Was Senate Minority Leader Mitch McConnell, R-Ky., the target of a malicious bugging operation by left-wing conspirators seeking to derail his 2014 re-election bid? We can leave that to the FBI to determine.
But what we do know is McConnell's poll numbers are not good, and stories of nefarious Nixon-esque buggings likely won't do much to bolster his already sizeable re-election war chest. No Democrat has entered the race – performer Ashley Judd backed out after a rough meeting with former governor and still party stalwart Wendell Ford – but a credible opponent could pose a real challenge.
What we did learn from the tape obtained and released by Mother Jones magazine is McConnell understands this. He seems prepared to take all potential opponents seriously, particularly Kentucky Secretary of State Alison Lundergan Grimes. He seems to know little about her and wants to know more. A good sign.
It's hard to see McConnell losing. The state trends red, opposed President Obama both times and skews to the right on a number of issues. Moreover, an off-year election likely brings an older, whiter, more conservative crowd to the polls.
In The Not-So-Sanguine Category …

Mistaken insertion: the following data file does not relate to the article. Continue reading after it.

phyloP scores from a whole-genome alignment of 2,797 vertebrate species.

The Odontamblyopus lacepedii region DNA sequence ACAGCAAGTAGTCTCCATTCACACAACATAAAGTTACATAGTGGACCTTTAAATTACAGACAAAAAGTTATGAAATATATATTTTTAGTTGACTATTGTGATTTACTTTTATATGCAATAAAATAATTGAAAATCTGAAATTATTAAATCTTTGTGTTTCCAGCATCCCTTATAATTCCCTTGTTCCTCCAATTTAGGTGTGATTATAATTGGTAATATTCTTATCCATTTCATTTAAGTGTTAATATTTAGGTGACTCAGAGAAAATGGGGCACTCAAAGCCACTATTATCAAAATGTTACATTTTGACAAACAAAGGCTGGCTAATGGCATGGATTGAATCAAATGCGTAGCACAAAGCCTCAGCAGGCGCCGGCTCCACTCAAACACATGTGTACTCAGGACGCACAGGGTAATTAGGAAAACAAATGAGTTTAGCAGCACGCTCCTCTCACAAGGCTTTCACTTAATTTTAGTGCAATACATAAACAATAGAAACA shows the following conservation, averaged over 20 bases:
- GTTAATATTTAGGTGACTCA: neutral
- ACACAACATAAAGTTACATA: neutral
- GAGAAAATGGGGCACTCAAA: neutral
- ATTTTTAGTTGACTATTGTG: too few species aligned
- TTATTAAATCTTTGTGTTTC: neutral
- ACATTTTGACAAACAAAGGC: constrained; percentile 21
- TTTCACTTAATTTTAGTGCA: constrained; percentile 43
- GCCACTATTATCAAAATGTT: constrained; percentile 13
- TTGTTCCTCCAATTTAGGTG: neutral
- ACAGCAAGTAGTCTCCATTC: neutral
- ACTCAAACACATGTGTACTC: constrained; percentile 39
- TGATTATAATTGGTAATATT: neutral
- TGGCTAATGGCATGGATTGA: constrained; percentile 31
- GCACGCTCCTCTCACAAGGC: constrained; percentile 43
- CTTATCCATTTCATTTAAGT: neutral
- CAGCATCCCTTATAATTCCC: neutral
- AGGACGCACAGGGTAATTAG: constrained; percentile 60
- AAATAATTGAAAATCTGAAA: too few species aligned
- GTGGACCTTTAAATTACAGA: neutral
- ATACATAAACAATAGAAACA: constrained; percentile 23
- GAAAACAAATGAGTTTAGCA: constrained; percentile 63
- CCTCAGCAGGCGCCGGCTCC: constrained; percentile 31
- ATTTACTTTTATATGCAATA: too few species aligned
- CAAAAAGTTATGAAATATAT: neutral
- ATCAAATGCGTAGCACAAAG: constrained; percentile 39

If McConnell prevails, it could be a clean sweep for Republicans in defending the 14 seats that will come up in 2014. Only Susan Collins in Maine and the eventual Republican nominee in Georgia are in any danger, and Collins has not drawn a credible Democratic opponent as yet.
The big question will be whether Republicans can net six Democratic seats and regain control of the upper chamber. Democrats will be defending 21 seats next year, and several are up for grabs. Rep. Shelly Moore-Capito, a Republican from a well-known state political dynasty, has raced out to a big lead in the Mountain State. The retiring Tim Johnson's seat in South Dakota could also easily flip.
And not all the Democrats who will seek re-election are safe. The Rothenberg Report says Mark Pryor of Arkansas and Mary Landrieu of Louisiana – also products of well-known state political families – both could be in trouble.
Pryor's situation is more dangerous. He likely faces Rep. Tom Cotton, a Republican from the 4th District. Cotton has an eight point lead in early polls, which has forced Pryor to the right on several issues, including same-sex marriage, which, in turn, seems to dampen national support.
Landrieu, whose father served as mayor of New Orleans, has only one announced opponent – U.S. Rep. Bill Cassidy, a dentist who represents Baton Rouge. He is not well-known outside of his area and presents less of a threat than does Cotton. But it's almost certain more candidates will emerge.
Democrats Kay Hagan in North Carolina, Mark Begich in Alaska and even Max Baucus in Montana also could be in trouble. In Iowa, it now looks like Rep. Bruce Braley, a Democrat, has the upper hand to replace Sen. Tom Harkin (D). Rep. Steven King, a Republican firebrand, wants to run. But, like Louisiana and Arkansas, the party also finds itself "Desperately Seeking Candidates."
It's early yet. Campaigns are still gearing down from 2012. But the money race has begun, and who wins it and how other events in the national news play out could substantially change everyone's Senate picks. But, for now, Pryor has earned the title "Most Endangered Democrat."